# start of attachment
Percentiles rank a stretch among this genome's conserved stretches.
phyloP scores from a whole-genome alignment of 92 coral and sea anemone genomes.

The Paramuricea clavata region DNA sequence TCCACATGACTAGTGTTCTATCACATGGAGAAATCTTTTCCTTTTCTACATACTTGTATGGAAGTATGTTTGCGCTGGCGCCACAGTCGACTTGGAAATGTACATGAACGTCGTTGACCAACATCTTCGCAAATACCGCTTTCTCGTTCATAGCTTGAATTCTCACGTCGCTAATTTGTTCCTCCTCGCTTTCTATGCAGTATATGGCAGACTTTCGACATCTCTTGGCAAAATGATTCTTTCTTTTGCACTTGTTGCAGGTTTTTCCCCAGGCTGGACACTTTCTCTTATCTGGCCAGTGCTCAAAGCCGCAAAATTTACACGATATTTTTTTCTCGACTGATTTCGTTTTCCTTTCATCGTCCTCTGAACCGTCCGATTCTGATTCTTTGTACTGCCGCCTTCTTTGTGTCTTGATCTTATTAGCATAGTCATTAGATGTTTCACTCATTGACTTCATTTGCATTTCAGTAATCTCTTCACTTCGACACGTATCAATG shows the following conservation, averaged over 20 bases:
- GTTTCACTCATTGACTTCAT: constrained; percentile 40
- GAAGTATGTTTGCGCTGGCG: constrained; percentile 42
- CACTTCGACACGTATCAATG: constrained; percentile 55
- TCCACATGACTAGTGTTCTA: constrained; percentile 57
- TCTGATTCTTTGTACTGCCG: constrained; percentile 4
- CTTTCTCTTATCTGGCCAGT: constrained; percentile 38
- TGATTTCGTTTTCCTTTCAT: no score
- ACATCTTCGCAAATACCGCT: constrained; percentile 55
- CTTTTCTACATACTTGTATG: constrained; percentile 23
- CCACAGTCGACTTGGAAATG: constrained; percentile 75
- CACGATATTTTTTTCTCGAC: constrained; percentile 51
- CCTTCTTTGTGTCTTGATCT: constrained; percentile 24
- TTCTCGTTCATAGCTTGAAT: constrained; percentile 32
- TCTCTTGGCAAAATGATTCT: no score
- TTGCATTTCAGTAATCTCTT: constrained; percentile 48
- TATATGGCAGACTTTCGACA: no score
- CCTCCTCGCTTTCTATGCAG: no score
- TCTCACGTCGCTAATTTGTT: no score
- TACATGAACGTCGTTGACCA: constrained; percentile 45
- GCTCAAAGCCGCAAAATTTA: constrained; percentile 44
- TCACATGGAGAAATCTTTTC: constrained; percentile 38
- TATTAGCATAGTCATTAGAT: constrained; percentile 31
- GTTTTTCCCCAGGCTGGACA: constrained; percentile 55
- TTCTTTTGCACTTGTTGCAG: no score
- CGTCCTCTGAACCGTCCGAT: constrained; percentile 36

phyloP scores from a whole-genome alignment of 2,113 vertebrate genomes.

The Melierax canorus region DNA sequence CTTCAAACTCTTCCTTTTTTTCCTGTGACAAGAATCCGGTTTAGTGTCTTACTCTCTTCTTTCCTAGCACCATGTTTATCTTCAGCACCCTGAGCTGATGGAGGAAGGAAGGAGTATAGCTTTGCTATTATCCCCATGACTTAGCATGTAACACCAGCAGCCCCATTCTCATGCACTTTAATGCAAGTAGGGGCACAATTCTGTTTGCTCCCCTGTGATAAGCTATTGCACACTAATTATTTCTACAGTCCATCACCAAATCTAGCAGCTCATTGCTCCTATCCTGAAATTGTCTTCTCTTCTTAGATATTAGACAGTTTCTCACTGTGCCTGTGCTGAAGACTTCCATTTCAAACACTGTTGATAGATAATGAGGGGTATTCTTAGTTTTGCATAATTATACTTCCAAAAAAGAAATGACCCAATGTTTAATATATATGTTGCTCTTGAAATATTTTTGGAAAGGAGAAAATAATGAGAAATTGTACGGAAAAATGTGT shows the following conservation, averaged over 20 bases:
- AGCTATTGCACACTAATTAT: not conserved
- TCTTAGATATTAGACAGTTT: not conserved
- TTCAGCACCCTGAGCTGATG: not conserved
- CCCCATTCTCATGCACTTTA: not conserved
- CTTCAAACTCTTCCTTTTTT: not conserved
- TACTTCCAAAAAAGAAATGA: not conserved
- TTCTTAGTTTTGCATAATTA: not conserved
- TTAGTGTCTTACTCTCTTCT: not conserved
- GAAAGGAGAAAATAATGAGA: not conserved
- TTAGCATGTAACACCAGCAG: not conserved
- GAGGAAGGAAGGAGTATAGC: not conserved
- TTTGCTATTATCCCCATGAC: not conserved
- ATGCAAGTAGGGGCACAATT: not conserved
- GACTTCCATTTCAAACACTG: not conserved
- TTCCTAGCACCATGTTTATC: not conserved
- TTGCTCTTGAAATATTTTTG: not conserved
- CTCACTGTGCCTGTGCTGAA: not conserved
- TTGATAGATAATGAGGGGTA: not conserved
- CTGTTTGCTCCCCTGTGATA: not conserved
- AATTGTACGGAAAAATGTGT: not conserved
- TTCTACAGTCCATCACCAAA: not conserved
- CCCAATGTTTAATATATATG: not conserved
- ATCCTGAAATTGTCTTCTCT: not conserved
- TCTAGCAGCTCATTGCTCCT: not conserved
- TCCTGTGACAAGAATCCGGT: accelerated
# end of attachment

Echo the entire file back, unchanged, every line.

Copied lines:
Percentiles rank a stretch among this genome's conserved stretches.
phyloP scores from a whole-genome alignment of 92 coral and sea anemone genomes.

The Paramuricea clavata region DNA sequence TCCACATGACTAGTGTTCTATCACATGGAGAAATCTTTTCCTTTTCTACATACTTGTATGGAAGTATGTTTGCGCTGGCGCCACAGTCGACTTGGAAATGTACATGAACGTCGTTGACCAACATCTTCGCAAATACCGCTTTCTCGTTCATAGCTTGAATTCTCACGTCGCTAATTTGTTCCTCCTCGCTTTCTATGCAGTATATGGCAGACTTTCGACATCTCTTGGCAAAATGATTCTTTCTTTTGCACTTGTTGCAGGTTTTTCCCCAGGCTGGACACTTTCTCTTATCTGGCCAGTGCTCAAAGCCGCAAAATTTACACGATATTTTTTTCTCGACTGATTTCGTTTTCCTTTCATCGTCCTCTGAACCGTCCGATTCTGATTCTTTGTACTGCCGCCTTCTTTGTGTCTTGATCTTATTAGCATAGTCATTAGATGTTTCACTCATTGACTTCATTTGCATTTCAGTAATCTCTTCACTTCGACACGTATCAATG shows the following conservation, averaged over 20 bases:
- GTTTCACTCATTGACTTCAT: constrained; percentile 40
- GAAGTATGTTTGCGCTGGCG: constrained; percentile 42
- CACTTCGACACGTATCAATG: constrained; percentile 55
- TCCACATGACTAGTGTTCTA: constrained; percentile 57
- TCTGATTCTTTGTACTGCCG: constrained; percentile 4
- CTTTCTCTTATCTGGCCAGT: constrained; percentile 38
- TGATTTCGTTTTCCTTTCAT: no score
- ACATCTTCGCAAATACCGCT: constrained; percentile 55
- CTTTTCTACATACTTGTATG: constrained; percentile 23
- CCACAGTCGACTTGGAAATG: constrained; percentile 75
- CACGATATTTTTTTCTCGAC: constrained; percentile 51
- CCTTCTTTGTGTCTTGATCT: constrained; percentile 24
- TTCTCGTTCATAGCTTGAAT: constrained; percentile 32
- TCTCTTGGCAAAATGATTCT: no score
- TTGCATTTCAGTAATCTCTT: constrained; percentile 48
- TATATGGCAGACTTTCGACA: no score
- CCTCCTCGCTTTCTATGCAG: no score
- TCTCACGTCGCTAATTTGTT: no score
- TACATGAACGTCGTTGACCA: constrained; percentile 45
- GCTCAAAGCCGCAAAATTTA: constrained; percentile 44
- TCACATGGAGAAATCTTTTC: constrained; percentile 38
- TATTAGCATAGTCATTAGAT: constrained; percentile 31
- GTTTTTCCCCAGGCTGGACA: constrained; percentile 55
- TTCTTTTGCACTTGTTGCAG: no score
- CGTCCTCTGAACCGTCCGAT: constrained; percentile 36

phyloP scores from a whole-genome alignment of 2,113 vertebrate genomes.

The Melierax canorus region DNA sequence CTTCAAACTCTTCCTTTTTTTCCTGTGACAAGAATCCGGTTTAGTGTCTTACTCTCTTCTTTCCTAGCACCATGTTTATCTTCAGCACCCTGAGCTGATGGAGGAAGGAAGGAGTATAGCTTTGCTATTATCCCCATGACTTAGCATGTAACACCAGCAGCCCCATTCTCATGCACTTTAATGCAAGTAGGGGCACAATTCTGTTTGCTCCCCTGTGATAAGCTATTGCACACTAATTATTTCTACAGTCCATCACCAAATCTAGCAGCTCATTGCTCCTATCCTGAAATTGTCTTCTCTTCTTAGATATTAGACAGTTTCTCACTGTGCCTGTGCTGAAGACTTCCATTTCAAACACTGTTGATAGATAATGAGGGGTATTCTTAGTTTTGCATAATTATACTTCCAAAAAAGAAATGACCCAATGTTTAATATATATGTTGCTCTTGAAATATTTTTGGAAAGGAGAAAATAATGAGAAATTGTACGGAAAAATGTGT shows the following conservation, averaged over 20 bases:
- AGCTATTGCACACTAATTAT: not conserved
- TCTTAGATATTAGACAGTTT: not conserved
- TTCAGCACCCTGAGCTGATG: not conserved
- CCCCATTCTCATGCACTTTA: not conserved
- CTTCAAACTCTTCCTTTTTT: not conserved
- TACTTCCAAAAAAGAAATGA: not conserved
- TTCTTAGTTTTGCATAATTA: not conserved
- TTAGTGTCTTACTCTCTTCT: not conserved
- GAAAGGAGAAAATAATGAGA: not conserved
- TTAGCATGTAACACCAGCAG: not conserved
- GAGGAAGGAAGGAGTATAGC: not conserved
- TTTGCTATTATCCCCATGAC: not conserved
- ATGCAAGTAGGGGCACAATT: not conserved
- GACTTCCATTTCAAACACTG: not conserved
- TTCCTAGCACCATGTTTATC: not conserved
- TTGCTCTTGAAATATTTTTG: not conserved
- CTCACTGTGCCTGTGCTGAA: not conserved
- TTGATAGATAATGAGGGGTA: not conserved
- CTGTTTGCTCCCCTGTGATA: not conserved
- AATTGTACGGAAAAATGTGT: not conserved
- TTCTACAGTCCATCACCAAA: not conserved
- CCCAATGTTTAATATATATG: not conserved
- ATCCTGAAATTGTCTTCTCT: not conserved
- TCTAGCAGCTCATTGCTCCT: not conserved
- TCCTGTGACAAGAATCCGGT: accelerated